Engagement & Collaboration

Google is one of the companies that has determined that soft skills are essential to developing their most successful teams.  They know that it’s crucial for employees to feel confident and respected to contribute fully.  Accordingly, Google looks for qualities such as generosity, curiosity, empathy, and emotional intelligence, as well as engineering expertise.

Top talent wants employers who are great managers, who treat them with empathy and allow them to contribute. With a workforce that is open to frequent job changes, a focus on empathy can help fight the war against attrition. The 2019 State of Workplace Empathy study showed that 93 percent of employees report they are likely to stay with an empathetic employer.

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Fostering Empathy in your Workplace

The Center for Creative Leadership (CCL) offers five ways to encourage empathy in the workplace:

  1. Talk about empathy to signal its value

Employees want authentic leadership – managers whose actions support their words.  Given that soft skills like empathy have not traditionally been stressed in the workplace, management must relay the importance of showing compassion and demonstrate it themselves.

  1. Teach listening skills

To walk in someone’s shoes requires careful listening. Customers and employees need to know that they are being heard.  This includes awareness of both verbal and nonverbal communication.

  1. Encourage genuine perspective-taking

Managers need to view the workplace from their employees’ perspectives.  This can only be done when there has been intentional conversation and listening.

  1. Cultivate compassion

Managers who care about others need to be supported in their viewpoint.  Assess managerial training you may be doing around personality types.  Are you unconsciously valuing “thinking” over “feeling” traits?

  1. Support global managers

Empathy and collaboration are particularly important in global businesses.  CCL noted, “Empathy is an imperative for effective diversity initiatives.” Genuine curiosity and listening skills are vital to working successfully with teammates from other races, cultures, and backgrounds.

Do You Show Empathy?

Businessolver’s 2019 State of Workplace Empathy study showed a gap between leaders’ agreement that empathy is needed in the workplace and their own demonstration of the skill. 

The survey found that 92 percent of CEOs said their organization is empathetic, while 72 percent of employees said they work for an empathetic employer.  The CEOs acknowledged this gap; a little more than half admitted they struggle with consistently showing empathy in the workplace.

How Can Leaders Demonstrate Empathy?

Leaders become more empathetic by walking around talking to employees and getting to know them individually. Businessolvers found that team members value personal conversations over “employee of the month” and other such recognitions.

Getting to know staff also helps identify signs of employee burnout and personal problems.  Checking in with stressed employees and offering support contributes to employee loyalty and engagement.

Employees want an employer who respects their daily struggle to balance home and work responsibilities. Take a hard look at your recruitment, engagement, and retention policies to ensure they address employees’ varied needs. Employee benefits such as flexible hours, daycare, and parental leave contribute to the perception of a workplace as empathetic.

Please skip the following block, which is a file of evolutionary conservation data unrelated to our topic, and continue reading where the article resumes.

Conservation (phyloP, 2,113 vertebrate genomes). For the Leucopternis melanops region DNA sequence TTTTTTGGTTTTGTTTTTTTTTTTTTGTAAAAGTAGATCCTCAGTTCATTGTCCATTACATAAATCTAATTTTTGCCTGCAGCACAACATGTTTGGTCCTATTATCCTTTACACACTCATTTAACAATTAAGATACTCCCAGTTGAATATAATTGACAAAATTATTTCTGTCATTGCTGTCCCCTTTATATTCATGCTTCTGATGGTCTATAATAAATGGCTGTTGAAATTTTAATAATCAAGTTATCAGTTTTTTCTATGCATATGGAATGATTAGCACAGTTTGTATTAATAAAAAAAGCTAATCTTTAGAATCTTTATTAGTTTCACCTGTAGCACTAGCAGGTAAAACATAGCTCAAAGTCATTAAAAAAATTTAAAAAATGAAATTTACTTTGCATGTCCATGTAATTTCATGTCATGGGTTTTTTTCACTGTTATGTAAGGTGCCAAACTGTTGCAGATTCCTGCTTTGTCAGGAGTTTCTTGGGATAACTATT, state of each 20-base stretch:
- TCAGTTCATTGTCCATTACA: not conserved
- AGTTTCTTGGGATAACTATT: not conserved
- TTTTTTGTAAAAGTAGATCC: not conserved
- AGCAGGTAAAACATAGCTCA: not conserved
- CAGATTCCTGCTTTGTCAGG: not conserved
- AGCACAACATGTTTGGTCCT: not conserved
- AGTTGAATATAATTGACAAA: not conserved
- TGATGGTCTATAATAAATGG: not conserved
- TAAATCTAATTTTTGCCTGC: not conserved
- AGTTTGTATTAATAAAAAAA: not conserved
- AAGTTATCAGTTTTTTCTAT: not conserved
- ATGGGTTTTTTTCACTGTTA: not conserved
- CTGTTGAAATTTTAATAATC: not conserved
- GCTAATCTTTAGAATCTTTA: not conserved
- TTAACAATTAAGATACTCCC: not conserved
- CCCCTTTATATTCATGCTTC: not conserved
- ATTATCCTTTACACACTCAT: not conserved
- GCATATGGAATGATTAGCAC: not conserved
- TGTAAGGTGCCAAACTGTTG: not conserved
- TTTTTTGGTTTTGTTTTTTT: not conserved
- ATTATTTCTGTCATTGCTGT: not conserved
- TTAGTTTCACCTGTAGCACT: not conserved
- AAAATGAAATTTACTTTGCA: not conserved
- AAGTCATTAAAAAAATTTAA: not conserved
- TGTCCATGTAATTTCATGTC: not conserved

Of course, the best way to find out what sort of policies best suit your employees is to ask them!

Another way to show that you are an empathetic employer is to increase the diversity in your leadership ranks.  Nearly nine out of ten HR professionals, CEOs, and employees in the Businessolvers survey said that empathy results from leadership implementing strategies to improve diversity and inclusion.

“Walk in Others’ Shoes”

Working to develop empathy and stressing its importance in the workplace is a great way to turn your organization into a more empathetic environment.  However, you need to be intentional if you want to truly change your company’s culture.  As CultureWise CEO and author David Friedman wrote in Culture by Design,

“Good organizations are filled with good people who work hard and care and naturally do many good things. But world-class organizations are far more intentional about everything they do – and especially about their culture.”

CultureWise helps organizations design and operationalize their culture. The first step in our approach is to define the set of behaviors (which we call Fundamentals) that drive success in your company. We then help you “ritualize” these behaviors through suggestions for ongoing teaching and practice.

One of the Fundamentals in our library of resources is “Walk in Others’ Shoes.” We define this as:

Understand other people’s worlds. Know their challenges and frustrations. See things from their perspective. The better you understand them, the more effectively you can anticipate and meet their needs.

This Fundamental speaks to the need to understand and be aware of others’ perspectives, whether it be in showing empathy to your employees or strengthening relationships with customers.  

Learn more about the CultureWise approach by visiting our website or by reading Culture by Design, which outlines the eight steps of implementation.  A free, two-chapter download of this book is currently available.

You can also subscribe to our complimentary newsletter, Culture Matters.